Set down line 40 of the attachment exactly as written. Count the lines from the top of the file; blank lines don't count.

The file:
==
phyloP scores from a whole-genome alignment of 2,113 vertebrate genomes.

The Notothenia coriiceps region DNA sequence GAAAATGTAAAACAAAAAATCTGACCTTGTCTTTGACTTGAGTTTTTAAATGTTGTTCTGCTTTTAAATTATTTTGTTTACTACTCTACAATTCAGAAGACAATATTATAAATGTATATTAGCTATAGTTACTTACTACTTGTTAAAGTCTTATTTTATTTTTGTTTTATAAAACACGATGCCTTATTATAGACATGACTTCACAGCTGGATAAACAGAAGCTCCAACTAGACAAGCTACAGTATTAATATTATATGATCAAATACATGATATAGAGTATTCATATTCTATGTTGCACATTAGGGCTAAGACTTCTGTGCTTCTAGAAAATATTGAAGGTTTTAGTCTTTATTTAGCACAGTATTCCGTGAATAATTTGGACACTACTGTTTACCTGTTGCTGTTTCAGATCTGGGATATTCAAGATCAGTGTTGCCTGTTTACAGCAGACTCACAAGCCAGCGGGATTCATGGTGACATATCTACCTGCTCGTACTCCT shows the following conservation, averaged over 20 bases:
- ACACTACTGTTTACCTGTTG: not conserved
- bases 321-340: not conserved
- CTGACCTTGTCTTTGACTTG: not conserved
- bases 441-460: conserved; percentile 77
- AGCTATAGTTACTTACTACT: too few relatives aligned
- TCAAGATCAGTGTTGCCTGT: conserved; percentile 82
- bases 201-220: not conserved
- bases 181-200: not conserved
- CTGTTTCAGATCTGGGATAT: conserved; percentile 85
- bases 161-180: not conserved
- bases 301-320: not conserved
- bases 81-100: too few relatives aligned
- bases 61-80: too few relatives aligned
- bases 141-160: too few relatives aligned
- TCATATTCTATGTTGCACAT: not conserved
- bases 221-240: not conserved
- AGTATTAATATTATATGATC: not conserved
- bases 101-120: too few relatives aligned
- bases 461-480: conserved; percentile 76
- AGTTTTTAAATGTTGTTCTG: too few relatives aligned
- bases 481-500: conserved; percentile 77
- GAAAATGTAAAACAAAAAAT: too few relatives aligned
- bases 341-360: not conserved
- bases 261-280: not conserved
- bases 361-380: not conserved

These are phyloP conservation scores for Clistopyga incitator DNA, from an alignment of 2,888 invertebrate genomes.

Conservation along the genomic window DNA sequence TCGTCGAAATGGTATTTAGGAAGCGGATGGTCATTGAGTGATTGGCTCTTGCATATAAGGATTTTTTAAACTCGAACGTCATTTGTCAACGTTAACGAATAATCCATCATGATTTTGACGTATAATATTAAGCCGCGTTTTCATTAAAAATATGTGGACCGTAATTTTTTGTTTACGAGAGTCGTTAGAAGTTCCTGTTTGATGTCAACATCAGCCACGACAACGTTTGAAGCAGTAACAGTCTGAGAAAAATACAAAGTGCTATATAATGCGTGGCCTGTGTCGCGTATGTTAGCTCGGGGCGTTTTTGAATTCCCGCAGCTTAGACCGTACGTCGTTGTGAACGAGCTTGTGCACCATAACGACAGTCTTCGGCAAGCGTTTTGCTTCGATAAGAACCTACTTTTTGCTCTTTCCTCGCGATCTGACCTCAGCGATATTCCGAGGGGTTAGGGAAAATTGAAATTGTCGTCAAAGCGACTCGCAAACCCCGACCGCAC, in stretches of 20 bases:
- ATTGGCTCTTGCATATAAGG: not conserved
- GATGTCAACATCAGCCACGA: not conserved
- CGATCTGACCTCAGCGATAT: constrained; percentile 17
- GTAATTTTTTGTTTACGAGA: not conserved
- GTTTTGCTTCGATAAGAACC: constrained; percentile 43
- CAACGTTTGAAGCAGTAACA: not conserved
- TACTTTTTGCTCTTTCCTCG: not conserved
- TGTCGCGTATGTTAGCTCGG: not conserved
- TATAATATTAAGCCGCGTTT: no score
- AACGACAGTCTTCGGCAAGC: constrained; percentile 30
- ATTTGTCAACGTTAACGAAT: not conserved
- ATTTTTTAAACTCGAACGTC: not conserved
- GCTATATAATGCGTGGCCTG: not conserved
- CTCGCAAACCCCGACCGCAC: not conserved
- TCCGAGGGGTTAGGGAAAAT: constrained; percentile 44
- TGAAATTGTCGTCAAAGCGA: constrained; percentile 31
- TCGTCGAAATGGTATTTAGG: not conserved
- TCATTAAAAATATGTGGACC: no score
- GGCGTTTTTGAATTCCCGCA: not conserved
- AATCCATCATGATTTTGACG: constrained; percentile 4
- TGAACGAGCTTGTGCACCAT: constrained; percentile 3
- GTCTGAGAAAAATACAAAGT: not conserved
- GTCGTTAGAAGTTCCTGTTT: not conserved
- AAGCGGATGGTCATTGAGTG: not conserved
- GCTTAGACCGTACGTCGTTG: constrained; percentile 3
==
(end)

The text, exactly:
- ATTTGTCAACGTTAACGAAT: not conserved